11 found
Sort by:
See also:
Profile: Mark R. Reiff (University of Manchester)
  1. Mark R. Reiff (2014). Incommensurability and Moral Value. Politics, Philosophy and Economics 13 (3):237-268.
    Some theorists believe that there is a plurality of values, and that in many circumstances these values are incommensurable, or at least incomparable. Others believe that all values are reducible to a single super-value, or that even if there is a plurality of irreducible values these values are commensurable. But I will argue that both sides have got it wrong. Values are neither commensurable nor incommensurable, at least not in the way most people think. We are free to believe in (...)
    Direct download (6 more)  
     
    My bibliography  
     
    Export citation  
  2. Mark R. Reiff (2013). Exploitation and Economic Justice in the Liberal Capitalist State. Oup Oxford.
    Exploitation and Economic Justice in the Liberal Capitalist State offers the first new, liberal theory of economic justice to appear in more than 30 years. The theory presented is designed to offer an alternative to the most popular liberal egalitarian theories of today and aims to be acceptable to both right and left libertarians too.
    Direct download  
     
    My bibliography  
     
    Export citation  
  3. Mark R. Reiff (2012). The Difference Principle, Rising Inequality, and Supply-Side Economics: How Rawls Got Hijacked by the Right. Revue de Philosophie Économique 13 (2):119.
    No categories
    Direct download (2 more)  
     
    My bibliography  
     
    Export citation  
  4. Rowan Cruft, Matthew H. Kramer & Mark R. Reiff (eds.) (2011). Crime, Punishment, and Responsibility: The Jurisprudence of Antony Duff. Oxford University Press.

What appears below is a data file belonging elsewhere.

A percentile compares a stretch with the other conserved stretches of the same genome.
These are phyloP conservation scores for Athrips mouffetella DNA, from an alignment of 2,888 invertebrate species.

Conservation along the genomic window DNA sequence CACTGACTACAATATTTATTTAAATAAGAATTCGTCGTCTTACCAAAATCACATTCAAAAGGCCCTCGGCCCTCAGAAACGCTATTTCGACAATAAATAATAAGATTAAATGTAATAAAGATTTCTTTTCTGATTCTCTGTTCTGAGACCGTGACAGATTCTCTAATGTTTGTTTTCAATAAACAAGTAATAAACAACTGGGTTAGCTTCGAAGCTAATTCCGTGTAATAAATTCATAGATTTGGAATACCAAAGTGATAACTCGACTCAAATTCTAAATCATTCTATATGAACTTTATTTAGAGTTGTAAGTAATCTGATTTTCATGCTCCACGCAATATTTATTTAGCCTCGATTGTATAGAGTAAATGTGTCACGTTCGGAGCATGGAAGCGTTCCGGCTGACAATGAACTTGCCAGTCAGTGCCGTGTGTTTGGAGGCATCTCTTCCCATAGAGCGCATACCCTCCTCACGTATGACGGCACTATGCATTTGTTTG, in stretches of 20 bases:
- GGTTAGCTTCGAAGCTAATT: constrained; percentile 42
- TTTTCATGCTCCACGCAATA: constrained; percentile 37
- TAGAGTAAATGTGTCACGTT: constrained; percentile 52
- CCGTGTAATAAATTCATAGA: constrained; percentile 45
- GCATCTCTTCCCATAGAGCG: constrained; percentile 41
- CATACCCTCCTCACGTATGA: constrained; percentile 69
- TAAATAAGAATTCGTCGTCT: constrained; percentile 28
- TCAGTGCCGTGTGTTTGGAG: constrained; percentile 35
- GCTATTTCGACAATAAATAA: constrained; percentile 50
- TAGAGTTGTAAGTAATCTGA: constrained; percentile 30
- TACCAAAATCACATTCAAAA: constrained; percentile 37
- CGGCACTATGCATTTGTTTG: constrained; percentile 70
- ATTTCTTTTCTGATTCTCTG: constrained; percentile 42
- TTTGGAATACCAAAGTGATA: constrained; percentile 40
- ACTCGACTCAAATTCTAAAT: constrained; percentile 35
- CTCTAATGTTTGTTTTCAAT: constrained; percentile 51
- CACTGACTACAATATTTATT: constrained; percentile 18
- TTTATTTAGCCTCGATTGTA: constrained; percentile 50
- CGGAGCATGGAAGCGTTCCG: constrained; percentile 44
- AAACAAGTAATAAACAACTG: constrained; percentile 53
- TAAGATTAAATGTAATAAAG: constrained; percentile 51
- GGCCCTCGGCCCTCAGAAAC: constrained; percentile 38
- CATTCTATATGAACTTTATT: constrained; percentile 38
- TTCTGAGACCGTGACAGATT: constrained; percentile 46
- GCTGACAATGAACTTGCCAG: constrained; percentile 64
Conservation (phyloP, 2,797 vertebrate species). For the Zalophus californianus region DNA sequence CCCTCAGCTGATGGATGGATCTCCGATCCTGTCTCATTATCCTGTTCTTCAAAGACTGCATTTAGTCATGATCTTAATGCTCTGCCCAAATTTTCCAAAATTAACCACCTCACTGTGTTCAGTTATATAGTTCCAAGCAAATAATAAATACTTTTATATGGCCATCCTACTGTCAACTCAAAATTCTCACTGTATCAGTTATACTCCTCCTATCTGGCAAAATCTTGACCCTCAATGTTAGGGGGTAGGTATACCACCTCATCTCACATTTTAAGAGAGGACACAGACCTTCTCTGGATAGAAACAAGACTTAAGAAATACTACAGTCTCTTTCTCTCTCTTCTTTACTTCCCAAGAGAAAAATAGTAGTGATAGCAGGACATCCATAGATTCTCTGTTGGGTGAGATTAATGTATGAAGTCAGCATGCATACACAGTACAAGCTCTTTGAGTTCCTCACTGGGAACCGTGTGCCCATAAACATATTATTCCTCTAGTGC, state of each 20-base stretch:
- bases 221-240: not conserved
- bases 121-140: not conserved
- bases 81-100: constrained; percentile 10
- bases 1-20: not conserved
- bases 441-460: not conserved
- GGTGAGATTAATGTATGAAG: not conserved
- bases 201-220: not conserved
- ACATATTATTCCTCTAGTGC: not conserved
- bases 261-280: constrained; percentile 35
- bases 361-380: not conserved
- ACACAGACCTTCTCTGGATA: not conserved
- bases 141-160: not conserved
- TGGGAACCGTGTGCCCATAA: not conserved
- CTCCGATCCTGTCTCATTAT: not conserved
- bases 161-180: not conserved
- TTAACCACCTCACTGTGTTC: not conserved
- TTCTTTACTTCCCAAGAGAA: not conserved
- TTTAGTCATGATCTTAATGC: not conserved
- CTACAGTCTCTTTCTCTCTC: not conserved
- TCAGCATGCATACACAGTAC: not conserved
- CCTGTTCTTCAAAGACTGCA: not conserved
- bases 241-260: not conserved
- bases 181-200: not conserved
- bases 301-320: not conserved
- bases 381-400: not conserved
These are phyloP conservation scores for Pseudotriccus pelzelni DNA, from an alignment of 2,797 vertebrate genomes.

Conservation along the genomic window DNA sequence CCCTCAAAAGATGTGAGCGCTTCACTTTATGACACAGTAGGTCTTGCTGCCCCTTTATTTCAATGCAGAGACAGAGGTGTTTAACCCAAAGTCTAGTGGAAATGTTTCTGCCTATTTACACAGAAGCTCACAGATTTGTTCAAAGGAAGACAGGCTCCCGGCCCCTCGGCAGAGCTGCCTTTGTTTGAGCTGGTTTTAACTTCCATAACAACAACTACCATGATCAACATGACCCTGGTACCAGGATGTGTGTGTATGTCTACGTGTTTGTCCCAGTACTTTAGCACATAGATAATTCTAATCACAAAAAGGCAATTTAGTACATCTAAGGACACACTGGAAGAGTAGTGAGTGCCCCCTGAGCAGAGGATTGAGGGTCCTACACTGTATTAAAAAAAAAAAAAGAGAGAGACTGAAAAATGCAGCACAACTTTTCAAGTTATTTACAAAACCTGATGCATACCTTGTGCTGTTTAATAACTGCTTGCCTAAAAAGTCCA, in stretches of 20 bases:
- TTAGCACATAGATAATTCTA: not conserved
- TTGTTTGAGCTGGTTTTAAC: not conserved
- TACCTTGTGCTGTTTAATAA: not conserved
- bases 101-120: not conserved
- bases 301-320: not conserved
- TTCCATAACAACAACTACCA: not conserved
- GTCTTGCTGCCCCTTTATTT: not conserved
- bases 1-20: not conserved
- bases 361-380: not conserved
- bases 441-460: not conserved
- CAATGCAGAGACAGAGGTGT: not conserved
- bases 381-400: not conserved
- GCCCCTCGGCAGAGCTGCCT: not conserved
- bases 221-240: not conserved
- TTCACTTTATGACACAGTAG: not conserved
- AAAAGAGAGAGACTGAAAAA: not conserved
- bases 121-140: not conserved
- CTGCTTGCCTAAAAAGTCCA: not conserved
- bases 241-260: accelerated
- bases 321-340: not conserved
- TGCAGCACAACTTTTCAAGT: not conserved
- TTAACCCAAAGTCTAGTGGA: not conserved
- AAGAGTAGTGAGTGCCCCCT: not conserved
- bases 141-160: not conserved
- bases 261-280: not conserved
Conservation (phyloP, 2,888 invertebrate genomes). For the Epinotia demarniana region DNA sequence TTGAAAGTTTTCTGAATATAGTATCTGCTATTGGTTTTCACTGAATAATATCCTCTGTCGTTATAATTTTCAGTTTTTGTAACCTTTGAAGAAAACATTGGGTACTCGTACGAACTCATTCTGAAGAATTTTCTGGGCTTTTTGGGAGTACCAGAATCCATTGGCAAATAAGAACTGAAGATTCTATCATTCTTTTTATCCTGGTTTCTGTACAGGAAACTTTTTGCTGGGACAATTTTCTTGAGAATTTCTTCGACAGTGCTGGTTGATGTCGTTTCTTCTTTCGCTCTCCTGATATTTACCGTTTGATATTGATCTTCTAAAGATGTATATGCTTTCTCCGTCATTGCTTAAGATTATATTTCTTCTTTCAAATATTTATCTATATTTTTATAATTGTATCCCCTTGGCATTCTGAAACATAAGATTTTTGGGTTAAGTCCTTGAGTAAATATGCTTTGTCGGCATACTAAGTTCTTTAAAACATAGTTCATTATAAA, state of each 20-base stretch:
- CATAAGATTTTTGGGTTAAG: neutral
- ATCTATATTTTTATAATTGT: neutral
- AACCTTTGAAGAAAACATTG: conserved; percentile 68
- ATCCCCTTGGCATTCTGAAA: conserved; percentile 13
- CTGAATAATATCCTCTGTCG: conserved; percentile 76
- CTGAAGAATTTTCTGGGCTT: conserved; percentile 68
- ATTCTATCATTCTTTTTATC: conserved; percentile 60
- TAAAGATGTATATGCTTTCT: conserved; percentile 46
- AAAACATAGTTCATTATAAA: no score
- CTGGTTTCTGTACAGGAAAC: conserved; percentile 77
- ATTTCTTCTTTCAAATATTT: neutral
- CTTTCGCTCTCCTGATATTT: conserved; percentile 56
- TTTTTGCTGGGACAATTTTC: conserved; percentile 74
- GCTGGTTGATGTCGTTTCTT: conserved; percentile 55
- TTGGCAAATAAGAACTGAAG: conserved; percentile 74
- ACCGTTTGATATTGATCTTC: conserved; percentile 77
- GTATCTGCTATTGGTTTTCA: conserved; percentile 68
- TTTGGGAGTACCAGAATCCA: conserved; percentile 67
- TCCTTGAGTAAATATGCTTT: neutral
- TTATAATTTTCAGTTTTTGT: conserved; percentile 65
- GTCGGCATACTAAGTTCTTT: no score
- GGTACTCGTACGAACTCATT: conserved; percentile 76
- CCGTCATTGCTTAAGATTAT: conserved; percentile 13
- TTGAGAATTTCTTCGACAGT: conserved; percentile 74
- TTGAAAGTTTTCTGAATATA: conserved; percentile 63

This volume collects essays by leading criminal law theorists to explore the principal themes in his work.
    Direct download  
     
    My bibliography  
     
    Export citation  
  5. Mark R. Reiff (2011). International Criminal Law and Philosophy. Social Theory and Practice 37 (2):370-378.
    Direct download (4 more)  
     
    My bibliography  
     
    Export citation  
  6. Mark R. Reiff & Rowan Cruft (2011). Antony Duff and the Philosophy of Punishment. In Rowan Cruft, Matthew H. Kramer & Mark R. Reiff (eds.), Crime, Punishment, and Responsibility: The Jurisprudence of Antony Duff. Oup Oxford.
    No categories
     
    My bibliography  
     
    Export citation  
  7. Mark R. Reiff (2009). Proportionality, Winner-Take-All, and Distributive Justice. Politics, Philosophy and Economics 8 (1):5-42.
    When faced with multiple claims to a particular good, what does distributive justice require? To answer this question, we need a substantive moral theory that will enable us assign relative moral weights to the parties' claims. But this is not all we need. Once we have assessed the moral weight of each party's claim, we still need to decide what method of distribution to employ, for there are two methods open to us. We could take the winner-take-all approach, and award (...)